Closing Thought–05Mar20

Occasionally I write about my region and a recent report has me concerned.

The Coast is basically 30 miles….from bridge to bridge as we like to call it.

We have had our share of crime on the Coast but it is getting worse by the year……for instance homicides…..

Today’s fatal shooting in Biloxi makes number six on the growing homicide list in Harrison County.

Over the last week, a crime wave washed over the Coast, hitting Harrison County the hardest. Six Gulf Coast residents in seven days have been the victim of gun violence.

Monday, February 24th a Biloxi family lost 16-year-old Madison Harris after her family says they discovered on a doorbell home security video the suspects leaving the Harris grandparent’s home following an alleged robbery-turned-murder. The community held a vigil at the Biloxi Lighthouse to honor Madison’s memory on Tuesday.

Crime wave hits the Coast

I write about this because in a region with about 300,000 residents and a low incident of gun violence…this is a huge crime wave.

I Read, I Write, You Know

“lego ergo scribo”

The Take On Super Tuesday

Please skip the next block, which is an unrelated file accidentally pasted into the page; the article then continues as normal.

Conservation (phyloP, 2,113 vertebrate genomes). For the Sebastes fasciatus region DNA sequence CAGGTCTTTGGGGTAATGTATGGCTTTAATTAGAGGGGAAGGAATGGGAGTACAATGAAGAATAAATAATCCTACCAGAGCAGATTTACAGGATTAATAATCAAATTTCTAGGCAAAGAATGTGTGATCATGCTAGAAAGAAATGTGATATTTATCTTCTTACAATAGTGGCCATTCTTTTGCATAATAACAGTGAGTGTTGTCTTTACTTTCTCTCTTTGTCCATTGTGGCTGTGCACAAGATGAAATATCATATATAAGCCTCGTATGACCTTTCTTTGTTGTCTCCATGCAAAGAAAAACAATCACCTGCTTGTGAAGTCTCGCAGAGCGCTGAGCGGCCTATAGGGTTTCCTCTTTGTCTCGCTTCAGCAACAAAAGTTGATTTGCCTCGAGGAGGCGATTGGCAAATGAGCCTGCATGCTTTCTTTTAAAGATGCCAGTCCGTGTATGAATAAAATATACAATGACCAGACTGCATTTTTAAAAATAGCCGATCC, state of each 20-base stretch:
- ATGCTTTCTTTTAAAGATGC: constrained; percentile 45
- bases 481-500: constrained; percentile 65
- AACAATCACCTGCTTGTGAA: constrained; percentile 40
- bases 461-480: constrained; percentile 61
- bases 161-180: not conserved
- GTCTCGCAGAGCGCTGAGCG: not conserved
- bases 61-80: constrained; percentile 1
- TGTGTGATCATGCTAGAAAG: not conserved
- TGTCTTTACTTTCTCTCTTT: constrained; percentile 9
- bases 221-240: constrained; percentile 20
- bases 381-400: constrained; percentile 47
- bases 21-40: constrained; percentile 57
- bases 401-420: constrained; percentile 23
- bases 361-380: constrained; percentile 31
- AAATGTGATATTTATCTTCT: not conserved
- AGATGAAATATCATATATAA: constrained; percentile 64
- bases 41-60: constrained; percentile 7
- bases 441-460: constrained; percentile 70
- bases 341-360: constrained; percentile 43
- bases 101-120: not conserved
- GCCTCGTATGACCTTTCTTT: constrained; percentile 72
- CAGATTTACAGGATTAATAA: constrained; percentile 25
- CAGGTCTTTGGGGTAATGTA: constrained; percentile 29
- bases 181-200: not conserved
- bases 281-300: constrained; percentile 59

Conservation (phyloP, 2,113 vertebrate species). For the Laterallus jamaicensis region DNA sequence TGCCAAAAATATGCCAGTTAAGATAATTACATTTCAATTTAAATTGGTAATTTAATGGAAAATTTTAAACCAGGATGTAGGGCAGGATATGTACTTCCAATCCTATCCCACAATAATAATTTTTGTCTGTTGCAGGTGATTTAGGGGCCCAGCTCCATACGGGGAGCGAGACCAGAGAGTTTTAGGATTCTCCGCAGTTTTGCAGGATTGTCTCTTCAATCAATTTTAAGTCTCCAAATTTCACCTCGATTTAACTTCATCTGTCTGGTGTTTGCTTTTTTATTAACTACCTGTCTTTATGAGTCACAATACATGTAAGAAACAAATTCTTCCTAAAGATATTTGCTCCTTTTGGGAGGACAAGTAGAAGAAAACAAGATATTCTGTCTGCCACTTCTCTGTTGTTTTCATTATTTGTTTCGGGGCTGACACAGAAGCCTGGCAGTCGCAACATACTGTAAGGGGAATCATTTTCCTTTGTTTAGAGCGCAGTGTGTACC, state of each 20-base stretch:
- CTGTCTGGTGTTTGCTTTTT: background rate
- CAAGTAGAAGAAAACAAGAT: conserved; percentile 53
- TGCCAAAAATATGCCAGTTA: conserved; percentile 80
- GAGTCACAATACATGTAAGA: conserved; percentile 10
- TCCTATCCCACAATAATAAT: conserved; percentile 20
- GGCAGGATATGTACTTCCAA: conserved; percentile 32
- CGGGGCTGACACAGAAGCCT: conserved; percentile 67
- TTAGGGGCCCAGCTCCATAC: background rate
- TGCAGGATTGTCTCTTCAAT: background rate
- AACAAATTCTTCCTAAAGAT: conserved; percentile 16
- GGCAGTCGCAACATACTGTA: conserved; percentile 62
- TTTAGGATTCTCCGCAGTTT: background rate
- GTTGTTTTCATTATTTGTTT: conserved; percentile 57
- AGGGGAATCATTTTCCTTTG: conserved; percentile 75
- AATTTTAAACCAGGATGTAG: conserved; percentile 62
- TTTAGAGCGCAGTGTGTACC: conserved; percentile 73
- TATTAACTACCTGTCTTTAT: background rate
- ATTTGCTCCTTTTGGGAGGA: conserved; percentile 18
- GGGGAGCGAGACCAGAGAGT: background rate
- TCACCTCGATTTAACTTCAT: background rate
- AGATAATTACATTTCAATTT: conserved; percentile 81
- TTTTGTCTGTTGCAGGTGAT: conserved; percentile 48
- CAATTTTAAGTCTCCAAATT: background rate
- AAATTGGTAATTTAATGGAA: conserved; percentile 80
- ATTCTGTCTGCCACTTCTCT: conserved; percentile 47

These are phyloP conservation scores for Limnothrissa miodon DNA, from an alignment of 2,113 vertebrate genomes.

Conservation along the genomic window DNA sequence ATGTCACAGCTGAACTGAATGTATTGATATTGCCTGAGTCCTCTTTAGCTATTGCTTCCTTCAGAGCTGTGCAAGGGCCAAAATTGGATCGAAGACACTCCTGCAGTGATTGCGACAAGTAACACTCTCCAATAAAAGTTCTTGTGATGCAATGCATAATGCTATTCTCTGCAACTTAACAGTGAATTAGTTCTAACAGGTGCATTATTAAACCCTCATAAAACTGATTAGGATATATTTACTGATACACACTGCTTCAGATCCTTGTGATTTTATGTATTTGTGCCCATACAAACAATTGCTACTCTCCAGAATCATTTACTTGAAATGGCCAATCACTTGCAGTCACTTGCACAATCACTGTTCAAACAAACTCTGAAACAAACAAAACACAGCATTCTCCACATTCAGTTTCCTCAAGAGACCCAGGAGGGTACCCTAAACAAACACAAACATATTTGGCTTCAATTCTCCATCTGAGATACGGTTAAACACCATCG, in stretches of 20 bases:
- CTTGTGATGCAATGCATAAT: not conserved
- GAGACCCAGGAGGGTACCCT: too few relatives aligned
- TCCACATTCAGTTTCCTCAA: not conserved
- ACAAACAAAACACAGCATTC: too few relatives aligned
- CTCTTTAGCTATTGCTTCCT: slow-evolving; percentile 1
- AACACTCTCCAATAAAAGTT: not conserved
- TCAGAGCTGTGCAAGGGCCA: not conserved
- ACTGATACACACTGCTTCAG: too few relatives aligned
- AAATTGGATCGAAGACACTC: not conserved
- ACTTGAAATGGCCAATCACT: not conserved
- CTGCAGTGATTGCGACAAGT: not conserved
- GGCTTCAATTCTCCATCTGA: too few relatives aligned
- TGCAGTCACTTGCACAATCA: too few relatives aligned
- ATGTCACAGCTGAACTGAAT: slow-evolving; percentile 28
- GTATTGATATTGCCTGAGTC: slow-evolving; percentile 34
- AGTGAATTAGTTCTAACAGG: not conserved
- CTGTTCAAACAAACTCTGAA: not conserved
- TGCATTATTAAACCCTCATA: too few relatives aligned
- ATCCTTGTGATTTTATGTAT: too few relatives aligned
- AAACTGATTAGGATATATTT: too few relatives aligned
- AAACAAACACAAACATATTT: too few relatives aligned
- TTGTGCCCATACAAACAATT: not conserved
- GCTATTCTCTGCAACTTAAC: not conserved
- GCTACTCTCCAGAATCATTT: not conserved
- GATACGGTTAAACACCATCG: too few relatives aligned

By now everyone is aware that the media campaign of put Biden in the lead has done its job…..but what are the takeaways from the voting….

Bernie Sanders won the biggest prize on Super Tuesday—but the wider result was a stunning victory for Joe Biden, who scored wins in at least 9 of the 14 states that voted, including Texas, analysts say. “They don’t call it Super Tuesday for nothing,” the former vice president told supporters in Los Angeles on Tuesday night. The candidate, whose campaign appeared to be on the ropes before his big win in South Carolina Saturday, “cleaned up across the board,” writes Sarah Frostenson at FiveThirtyEight. “He performed well in states where he wasn’t even really competing, and he proved he’s more than a regional candidate.” Some takeaways:

  • Momentum is with Biden. Ryan Lizza at Politico calls the result “one of the most monumental political comebacks in the history of party primaries.” He notes that Biden, now seen as a frontrunner with momentum, was helped by strong support from black voters and the Democratic establishment—as well as the exit of centrist rivals Pete Buttigieg and Amy Klobuchar—but may have gotten the biggest boost from the “jackpot” of his landslide win on Saturday. According to one estimate, “the amount of positive coverage he received after the polls closed in South Carolina was worth over $100 million.”